During Suede’s initial run, I was not only a fan of their music, I also embarked on the foolish endeavor of trying to collect their complete discography on CD… not just the albums, but also all the extras. Bear in mind that this was at the height of the era of double or even triple CD singles with different B-sides (and there was often a 7” with another exclusive track). Because of Suede’s global popularity, there were also limited edition album versions with bonus discs, promo-only mixes, fan club exclusives, and more… attempting to compile a complete collection really was a fool’s errand. But I gave it a go, and I did pretty well, as you can see in the accompanying pic… I’ve even got the minidisc single for “Electricity” – the UK’s first-ever single in that format.
In spite of this obsessive dedication to discographic madness, I think I was joined by a lot of fans in not feeling too bad when the band called it a day after 2002’s A New Morning. Yes, it was sad to see them go, but it was clear over the last couple albums that the band’s energy and innovation was being whittled away by the external pressure to maintain the band’s larger-than-life presence and the internal pressures of drug addiction and strained personal relationships.
When news broke a few years ago that the band was getting back together for live dates and had plans to record a new album, I was guardedly optimistic in my expectations for the fruits of the reunion. When the Bloodsports album was released in 2013, my reaction was decidedly mixed. It was a perfectly competent and well-made album, and with Brett’s voice on top it was clearly a Suede album, but it just felt too… safe. Particularly for an album with a name like Bloodsports, I was expecting something edgier and more daring. During my first listen I found my attention wandering, and after that first listen I almost never went back to the album. If I was in a Suede mood, I’d play their debut or Dog Man Star or Coming Up or Sci-Fi Lullabies instead.
So my expectations for their recent follow-up, Night Thoughts, were relatively meager. But in this case my first-listen experience was exactly the opposite to what I had during Bloodsports… the album kept my attention throughout, and as soon as the last song ended I wanted to listen to the whole thing again.
It definitely seems like the experience of making Bloodsports and returning to stage as a live act served as a creative catalyst. Every band member shines more brightly on this album – Brett Anderson seems more comfortable embracing the quirky aspects of his vocals, which felt flattened out on Bloodsports. Richard Oakes brings back the guitar flair that energized the band after Bernard Butler’s departure. And the rhythm section of Mat Osman, Simon Gilbert, and Neil Codling drive the songs through a variety of tempos and moods that bring a dynamism that felt lacking from the “comeback” album.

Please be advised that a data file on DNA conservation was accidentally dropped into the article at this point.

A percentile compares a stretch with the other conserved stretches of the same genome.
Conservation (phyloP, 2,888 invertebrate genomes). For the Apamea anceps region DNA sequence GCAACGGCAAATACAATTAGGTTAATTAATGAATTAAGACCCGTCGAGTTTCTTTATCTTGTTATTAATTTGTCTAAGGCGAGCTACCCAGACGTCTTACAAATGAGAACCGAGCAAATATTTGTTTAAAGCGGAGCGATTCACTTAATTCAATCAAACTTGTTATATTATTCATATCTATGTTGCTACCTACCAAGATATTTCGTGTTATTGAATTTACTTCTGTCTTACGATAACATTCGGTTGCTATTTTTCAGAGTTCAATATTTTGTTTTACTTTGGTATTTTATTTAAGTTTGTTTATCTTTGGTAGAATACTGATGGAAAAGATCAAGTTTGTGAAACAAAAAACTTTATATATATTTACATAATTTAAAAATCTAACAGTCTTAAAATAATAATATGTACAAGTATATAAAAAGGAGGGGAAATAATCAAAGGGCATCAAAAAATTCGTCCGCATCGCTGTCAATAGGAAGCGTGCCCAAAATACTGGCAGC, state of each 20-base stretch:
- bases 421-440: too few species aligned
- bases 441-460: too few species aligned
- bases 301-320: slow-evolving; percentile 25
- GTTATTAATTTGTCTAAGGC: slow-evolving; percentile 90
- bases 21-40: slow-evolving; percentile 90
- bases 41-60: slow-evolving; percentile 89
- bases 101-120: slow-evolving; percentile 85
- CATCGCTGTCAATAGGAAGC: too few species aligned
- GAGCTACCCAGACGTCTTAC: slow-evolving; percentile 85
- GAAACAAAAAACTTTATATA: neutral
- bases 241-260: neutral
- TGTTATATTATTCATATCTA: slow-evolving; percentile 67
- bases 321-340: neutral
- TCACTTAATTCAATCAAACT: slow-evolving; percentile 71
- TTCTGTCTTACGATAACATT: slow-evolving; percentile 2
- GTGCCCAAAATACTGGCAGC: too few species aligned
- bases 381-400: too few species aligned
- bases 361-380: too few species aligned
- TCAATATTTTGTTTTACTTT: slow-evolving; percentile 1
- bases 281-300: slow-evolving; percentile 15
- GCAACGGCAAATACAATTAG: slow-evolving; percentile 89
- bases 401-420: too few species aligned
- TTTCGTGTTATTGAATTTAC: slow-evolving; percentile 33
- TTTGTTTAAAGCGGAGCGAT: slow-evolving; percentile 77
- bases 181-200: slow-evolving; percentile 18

The album has a spaciousness and grandeur that we haven’t heard from Suede in a long time. Musically and lyrically this album feels much more like the sequel to Dog Man Star than the follow-up to Bloodsports. Night Thoughts throws down the gauntlet right from the outset as a submarine sonic thrum, a symphonic string passage, and the burble of distorted children’s voices lead us into the opener, “When We Are Young”, a darkly nostalgic look back at youth that is equal parts wistful and menacing.
I don’t want this review to just sound like a whole lot of Bloodsports bashing – it really wasn’t a bad album, it just felt like an album by a band that hadn’t quite figured out who they were after an 11-year break. Brett Anderson is no longer the drug-fueled badboy of Britpop… he’s a married father of two. And Richard Oakes, who joined the band as a 17-year-old guitar prodigy from the Suede fan club, is now on the verge of turning 40. The themes of youthful passion and disillusionment that drove their earlier work are no longer such a good fit. Night Thoughts sounds like the work of a band that has embraced its age and, as a result, the songs sound more grounded and sincere. Maybe it’s because Brett and I are almost the same age, but there’s a real emotional resonance in a lot of the lyrics, like his observations on watching life pass by in “No Tomorrow”:
How long will I shun the race
And sit around in my denim shirts?
A cadaver in tracksuit trousers
Connect me to missing persons.
How long will it take to break
The plans that I never make.
Too long have I sat outside and smoked.
I know all the neighbours’ cars.
As a millionaire and worldwide celebrity, I doubt Brett spends a lot of time hanging out on his porch in a tracksuit, but he’s captured a sentiment that I’m sure rings true to a lot of people who are middle aged and find themselves evaluating their lives and futures.
Beyond the strength of the individual songs, Night Thoughts has been carefully crafted and assembled to work as an album. Songs flow into each other, and “When You Are Young” is reprised in an alternate form as the penultimate track. It has the feeling of a cohesive statement that’s meant to be listened to as a whole. This impression is reinforced by the fact that the album was released with an accompanying DVD featuring an album-length film in which each song is paired with a vignette from an overall story that starts with a man walking into the sea to drown himself and then flashes back to the series of events that brought him there
All in all, Night Thoughts is a mature and majestic return to form for Suede. If this turns out to be their final album, it is a fitting exit to a prolific and musically impactful career. But my hope is that it is instead a harbinger of more great music from a band that feels creatively energized and excited to be back.